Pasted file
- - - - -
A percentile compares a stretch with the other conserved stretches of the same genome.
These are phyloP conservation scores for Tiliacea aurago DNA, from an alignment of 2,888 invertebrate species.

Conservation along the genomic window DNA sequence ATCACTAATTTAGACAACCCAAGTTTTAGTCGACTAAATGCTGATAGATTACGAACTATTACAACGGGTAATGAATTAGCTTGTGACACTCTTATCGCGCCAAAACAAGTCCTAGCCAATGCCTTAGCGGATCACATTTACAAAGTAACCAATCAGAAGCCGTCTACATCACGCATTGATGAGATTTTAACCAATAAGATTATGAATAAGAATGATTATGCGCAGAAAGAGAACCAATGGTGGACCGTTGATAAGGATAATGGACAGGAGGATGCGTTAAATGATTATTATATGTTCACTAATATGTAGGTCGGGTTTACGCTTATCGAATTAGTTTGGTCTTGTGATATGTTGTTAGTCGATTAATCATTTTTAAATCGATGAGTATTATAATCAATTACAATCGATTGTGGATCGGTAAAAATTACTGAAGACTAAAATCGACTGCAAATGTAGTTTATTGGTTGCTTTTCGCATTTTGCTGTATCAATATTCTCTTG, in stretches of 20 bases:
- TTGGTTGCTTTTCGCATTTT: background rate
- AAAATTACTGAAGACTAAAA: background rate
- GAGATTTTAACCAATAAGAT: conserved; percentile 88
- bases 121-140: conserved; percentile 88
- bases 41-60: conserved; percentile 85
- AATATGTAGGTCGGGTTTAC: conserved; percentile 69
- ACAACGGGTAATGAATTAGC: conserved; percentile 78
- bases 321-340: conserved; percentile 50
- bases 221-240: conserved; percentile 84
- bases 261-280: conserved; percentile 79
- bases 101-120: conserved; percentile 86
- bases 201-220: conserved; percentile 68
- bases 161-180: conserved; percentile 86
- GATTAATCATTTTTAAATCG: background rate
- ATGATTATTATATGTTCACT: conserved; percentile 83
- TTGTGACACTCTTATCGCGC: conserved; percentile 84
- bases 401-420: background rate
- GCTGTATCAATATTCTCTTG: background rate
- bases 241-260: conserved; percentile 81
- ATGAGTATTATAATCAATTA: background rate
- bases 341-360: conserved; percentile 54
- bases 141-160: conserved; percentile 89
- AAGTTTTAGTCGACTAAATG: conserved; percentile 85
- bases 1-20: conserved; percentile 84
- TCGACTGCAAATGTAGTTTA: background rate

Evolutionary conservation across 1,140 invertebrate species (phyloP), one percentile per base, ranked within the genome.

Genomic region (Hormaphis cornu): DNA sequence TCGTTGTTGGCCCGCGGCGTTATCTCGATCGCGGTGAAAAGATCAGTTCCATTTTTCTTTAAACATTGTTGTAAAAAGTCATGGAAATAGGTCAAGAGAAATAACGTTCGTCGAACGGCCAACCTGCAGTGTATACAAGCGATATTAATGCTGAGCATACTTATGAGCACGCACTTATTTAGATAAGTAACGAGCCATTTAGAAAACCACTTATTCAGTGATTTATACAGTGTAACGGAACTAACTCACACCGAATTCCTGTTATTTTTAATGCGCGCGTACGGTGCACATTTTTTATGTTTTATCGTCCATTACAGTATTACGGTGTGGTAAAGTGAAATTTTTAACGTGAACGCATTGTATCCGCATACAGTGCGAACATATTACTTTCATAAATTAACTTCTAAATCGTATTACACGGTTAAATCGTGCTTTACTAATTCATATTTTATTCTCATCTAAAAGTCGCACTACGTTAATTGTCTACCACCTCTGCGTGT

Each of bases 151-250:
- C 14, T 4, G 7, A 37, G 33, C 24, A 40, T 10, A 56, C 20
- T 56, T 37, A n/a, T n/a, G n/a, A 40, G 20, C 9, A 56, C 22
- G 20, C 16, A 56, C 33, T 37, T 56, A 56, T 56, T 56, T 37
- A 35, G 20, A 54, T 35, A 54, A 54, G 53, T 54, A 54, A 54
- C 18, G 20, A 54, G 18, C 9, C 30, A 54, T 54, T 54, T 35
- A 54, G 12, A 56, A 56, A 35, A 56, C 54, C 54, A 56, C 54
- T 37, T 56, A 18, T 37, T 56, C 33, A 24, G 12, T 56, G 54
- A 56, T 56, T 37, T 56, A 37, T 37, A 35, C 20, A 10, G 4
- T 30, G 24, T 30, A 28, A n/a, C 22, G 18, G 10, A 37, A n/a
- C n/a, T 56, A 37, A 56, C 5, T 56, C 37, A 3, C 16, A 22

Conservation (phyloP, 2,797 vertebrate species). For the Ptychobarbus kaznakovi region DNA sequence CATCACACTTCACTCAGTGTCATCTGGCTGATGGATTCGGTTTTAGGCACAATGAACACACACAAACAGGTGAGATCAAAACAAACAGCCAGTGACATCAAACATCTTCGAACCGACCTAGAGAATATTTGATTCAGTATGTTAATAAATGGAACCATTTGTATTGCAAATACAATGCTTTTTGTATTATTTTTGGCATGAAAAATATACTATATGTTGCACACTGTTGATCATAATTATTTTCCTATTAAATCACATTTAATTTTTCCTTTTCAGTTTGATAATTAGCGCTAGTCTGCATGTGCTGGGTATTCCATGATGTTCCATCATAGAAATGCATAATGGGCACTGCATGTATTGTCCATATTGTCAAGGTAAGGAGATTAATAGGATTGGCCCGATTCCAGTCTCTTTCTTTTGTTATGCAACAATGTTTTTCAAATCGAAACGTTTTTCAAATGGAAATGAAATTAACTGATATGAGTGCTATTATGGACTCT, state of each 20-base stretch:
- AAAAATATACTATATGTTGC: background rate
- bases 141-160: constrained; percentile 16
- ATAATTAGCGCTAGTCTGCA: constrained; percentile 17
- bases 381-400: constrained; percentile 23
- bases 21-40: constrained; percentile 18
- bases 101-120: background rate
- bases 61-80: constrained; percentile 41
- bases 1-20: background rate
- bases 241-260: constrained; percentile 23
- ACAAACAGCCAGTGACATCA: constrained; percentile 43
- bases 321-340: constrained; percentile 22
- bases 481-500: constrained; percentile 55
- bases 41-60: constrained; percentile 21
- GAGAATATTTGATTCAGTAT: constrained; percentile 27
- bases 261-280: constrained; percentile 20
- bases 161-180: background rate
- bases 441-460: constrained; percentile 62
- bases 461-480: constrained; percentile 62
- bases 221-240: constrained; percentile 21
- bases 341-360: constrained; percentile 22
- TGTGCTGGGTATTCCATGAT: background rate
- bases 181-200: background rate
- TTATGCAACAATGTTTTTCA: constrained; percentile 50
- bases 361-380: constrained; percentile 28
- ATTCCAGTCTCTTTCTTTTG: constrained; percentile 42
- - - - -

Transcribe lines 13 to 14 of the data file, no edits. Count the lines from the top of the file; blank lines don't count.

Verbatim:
- bases 261-280: conserved; percentile 79
- bases 101-120: conserved; percentile 86